This course will take a comparative law approach in discussing the development of legal discourse, and the ever increasing influence of Western jurisprudence, in modern and contemporary China. We will discuss at length the formation of "Rule by Law" as a "grand narrative" in its historical context, the controversy around different interpretations of "Human Rights," and the burgeoning civil rights movements in the Mainland.
The course begins with study of legal traditions and core assumptions underlying the role of law in China, followed by comparative analysis of respective legal conventions and beliefs in China and in Western countries. One full session will be devoted to the legal system of the People’s Republic of China, looking at the law promulgated in the 1950s, the abolishment of the legal system during the years of the Cultural Revolution, the renewed emphasis on codification of law since 1979, new areas and issues after China’s accession to the WTO, and the recent environmental law and civil rights movements. The seminar will introduce contemporary legal and political institutions, the law-making process, interpretation and implementation of law, dispute resolution, and public awareness of and attitudes toward law. The seminar will examine in detail contemporary China’s approach to human rights law, focusing on how Chinese authorities and academia interpret and address key principles and doctrines of international human rights law, including the following specific issues:
- the traditional relationship of the individual to the state;
- rule by law vs. rule of law;
- judicial independence and judicial integrity; and
- due process.
The seminar will examine Western, especially American, influences in specific areas of Chinese law (torts, intellectual property, antitrust, etc.) and what role American jurisprudence has played in the "modernization" of the Chinese legal system. Attention will be given to cross-cultural misunderstanding and misinterpretation, and the interaction between culture and law.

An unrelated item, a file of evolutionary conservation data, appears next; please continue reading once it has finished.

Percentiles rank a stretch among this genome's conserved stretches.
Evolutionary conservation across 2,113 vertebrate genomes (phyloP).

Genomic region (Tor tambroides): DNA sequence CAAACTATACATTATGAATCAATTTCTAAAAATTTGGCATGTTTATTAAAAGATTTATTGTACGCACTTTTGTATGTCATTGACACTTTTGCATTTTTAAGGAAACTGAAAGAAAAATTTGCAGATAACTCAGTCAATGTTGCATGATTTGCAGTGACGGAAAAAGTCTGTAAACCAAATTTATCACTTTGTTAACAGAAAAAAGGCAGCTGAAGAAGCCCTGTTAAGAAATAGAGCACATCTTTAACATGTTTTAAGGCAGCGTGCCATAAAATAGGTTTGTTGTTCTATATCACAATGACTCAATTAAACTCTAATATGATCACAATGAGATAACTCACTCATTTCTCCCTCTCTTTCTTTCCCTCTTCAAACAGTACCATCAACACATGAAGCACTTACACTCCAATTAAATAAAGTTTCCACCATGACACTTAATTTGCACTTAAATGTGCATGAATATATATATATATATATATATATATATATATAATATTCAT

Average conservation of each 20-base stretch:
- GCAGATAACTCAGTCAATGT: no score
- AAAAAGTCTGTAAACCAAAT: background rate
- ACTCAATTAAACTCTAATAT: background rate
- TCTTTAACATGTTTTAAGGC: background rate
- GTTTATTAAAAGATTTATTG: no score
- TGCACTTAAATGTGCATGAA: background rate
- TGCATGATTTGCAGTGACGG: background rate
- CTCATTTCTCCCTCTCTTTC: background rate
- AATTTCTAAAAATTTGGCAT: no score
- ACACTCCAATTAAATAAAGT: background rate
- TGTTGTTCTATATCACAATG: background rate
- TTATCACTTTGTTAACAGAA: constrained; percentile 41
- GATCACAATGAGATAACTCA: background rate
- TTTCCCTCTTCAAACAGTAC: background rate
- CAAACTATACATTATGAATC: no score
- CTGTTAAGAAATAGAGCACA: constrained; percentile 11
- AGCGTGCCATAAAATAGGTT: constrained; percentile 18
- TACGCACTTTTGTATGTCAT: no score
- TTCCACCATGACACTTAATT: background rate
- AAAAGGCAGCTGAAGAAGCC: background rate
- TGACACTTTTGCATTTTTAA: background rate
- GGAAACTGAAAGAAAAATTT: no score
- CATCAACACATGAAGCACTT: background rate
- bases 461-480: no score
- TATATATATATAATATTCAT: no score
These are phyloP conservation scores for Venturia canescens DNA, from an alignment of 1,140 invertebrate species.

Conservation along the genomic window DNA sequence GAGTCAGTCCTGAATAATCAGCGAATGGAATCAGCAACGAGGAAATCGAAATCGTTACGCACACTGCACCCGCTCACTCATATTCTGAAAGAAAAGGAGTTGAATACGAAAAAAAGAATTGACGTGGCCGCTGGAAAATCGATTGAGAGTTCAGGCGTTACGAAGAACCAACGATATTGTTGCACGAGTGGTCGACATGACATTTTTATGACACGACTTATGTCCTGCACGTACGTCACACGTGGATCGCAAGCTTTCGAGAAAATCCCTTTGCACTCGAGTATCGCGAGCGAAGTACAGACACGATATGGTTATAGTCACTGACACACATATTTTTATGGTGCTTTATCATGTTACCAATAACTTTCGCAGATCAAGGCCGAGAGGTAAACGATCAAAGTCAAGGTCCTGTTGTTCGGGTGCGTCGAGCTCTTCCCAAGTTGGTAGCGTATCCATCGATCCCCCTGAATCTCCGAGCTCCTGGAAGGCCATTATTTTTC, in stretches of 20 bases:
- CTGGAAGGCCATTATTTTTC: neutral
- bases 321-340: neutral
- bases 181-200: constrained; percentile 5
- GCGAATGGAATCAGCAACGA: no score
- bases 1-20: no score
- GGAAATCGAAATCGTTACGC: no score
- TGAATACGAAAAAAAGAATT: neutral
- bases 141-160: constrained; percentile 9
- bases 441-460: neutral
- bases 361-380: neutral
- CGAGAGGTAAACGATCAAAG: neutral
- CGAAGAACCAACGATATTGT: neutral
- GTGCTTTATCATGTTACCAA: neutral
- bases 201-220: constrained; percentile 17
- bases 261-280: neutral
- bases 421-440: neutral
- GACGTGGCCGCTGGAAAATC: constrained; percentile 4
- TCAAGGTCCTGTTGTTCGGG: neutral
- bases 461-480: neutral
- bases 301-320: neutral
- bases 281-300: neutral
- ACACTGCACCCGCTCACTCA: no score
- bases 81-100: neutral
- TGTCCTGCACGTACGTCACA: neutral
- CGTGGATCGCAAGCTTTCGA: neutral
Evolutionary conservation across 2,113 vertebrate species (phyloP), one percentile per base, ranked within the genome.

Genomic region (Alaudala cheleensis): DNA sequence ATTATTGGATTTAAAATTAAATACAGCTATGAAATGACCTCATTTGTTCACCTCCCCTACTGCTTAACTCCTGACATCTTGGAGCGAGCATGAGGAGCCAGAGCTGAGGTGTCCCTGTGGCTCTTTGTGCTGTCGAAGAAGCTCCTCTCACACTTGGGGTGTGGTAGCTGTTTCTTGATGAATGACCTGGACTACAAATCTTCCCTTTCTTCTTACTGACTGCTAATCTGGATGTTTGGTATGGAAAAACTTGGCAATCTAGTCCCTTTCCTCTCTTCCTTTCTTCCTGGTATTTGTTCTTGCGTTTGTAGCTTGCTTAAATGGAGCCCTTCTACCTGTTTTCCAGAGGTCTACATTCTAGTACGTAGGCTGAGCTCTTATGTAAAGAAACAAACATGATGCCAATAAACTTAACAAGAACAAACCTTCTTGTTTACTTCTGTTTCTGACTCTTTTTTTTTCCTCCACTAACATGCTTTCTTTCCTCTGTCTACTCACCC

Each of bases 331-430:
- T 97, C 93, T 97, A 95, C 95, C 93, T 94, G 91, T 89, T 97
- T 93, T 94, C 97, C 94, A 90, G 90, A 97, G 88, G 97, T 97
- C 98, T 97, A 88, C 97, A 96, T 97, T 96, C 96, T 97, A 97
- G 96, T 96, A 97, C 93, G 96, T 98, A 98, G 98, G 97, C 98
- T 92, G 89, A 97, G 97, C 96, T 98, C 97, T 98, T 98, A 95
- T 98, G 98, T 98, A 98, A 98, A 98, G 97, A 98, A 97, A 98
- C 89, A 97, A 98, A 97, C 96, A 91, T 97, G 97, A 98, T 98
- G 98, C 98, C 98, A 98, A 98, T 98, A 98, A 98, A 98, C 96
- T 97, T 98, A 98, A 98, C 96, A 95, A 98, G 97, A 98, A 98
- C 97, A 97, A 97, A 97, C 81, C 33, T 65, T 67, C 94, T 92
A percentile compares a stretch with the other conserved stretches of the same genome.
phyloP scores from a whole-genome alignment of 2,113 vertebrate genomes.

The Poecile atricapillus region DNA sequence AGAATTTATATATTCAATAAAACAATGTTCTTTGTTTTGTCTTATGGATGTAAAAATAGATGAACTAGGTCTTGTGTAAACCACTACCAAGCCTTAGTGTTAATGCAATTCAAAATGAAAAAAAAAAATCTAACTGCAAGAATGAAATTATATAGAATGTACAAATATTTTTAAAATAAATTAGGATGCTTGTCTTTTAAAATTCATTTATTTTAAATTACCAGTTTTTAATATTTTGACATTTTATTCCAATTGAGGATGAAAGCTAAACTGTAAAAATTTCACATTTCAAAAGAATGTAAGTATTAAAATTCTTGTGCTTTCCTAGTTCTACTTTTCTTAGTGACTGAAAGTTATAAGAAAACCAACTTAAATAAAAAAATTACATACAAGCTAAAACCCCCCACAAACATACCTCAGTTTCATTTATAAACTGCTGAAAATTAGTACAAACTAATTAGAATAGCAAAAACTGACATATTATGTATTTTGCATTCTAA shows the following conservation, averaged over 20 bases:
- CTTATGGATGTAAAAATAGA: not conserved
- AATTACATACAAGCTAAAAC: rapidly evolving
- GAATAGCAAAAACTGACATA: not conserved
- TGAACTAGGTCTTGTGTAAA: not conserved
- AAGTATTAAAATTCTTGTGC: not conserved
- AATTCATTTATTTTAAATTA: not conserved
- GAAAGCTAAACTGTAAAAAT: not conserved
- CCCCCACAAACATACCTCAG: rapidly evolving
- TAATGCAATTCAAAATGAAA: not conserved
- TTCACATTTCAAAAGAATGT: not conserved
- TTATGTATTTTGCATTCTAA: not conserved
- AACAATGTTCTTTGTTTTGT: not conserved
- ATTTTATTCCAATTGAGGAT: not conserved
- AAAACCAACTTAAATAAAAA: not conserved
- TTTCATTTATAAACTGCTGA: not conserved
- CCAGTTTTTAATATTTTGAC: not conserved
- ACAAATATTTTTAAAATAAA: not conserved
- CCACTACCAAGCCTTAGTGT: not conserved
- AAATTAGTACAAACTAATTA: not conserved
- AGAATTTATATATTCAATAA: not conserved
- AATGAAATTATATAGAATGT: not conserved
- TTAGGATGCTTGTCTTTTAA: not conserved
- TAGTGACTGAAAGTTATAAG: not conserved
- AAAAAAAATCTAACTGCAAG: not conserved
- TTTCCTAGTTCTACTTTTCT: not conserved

Students will be given an opportunity to look at China’s place in the world, to question general assumptions of the universal rule of law, to describe dominant legal themes and their development in different cultures, and to compare and contrast legal conventions and beliefs of different cultures. This seminar will help students to develop a better understanding of the legal system of China from a comparative perspective and to predict legal actions and outcomes across cultures from a practical point of view.
Readings for the seminar will include translated statutes and party documents, cases, history, and law review articles. Viewings for the seminar will include selected feature and documentary film clips relating to the Chinese legal system, as well as Chinese artistic expressions devoted to human rights.
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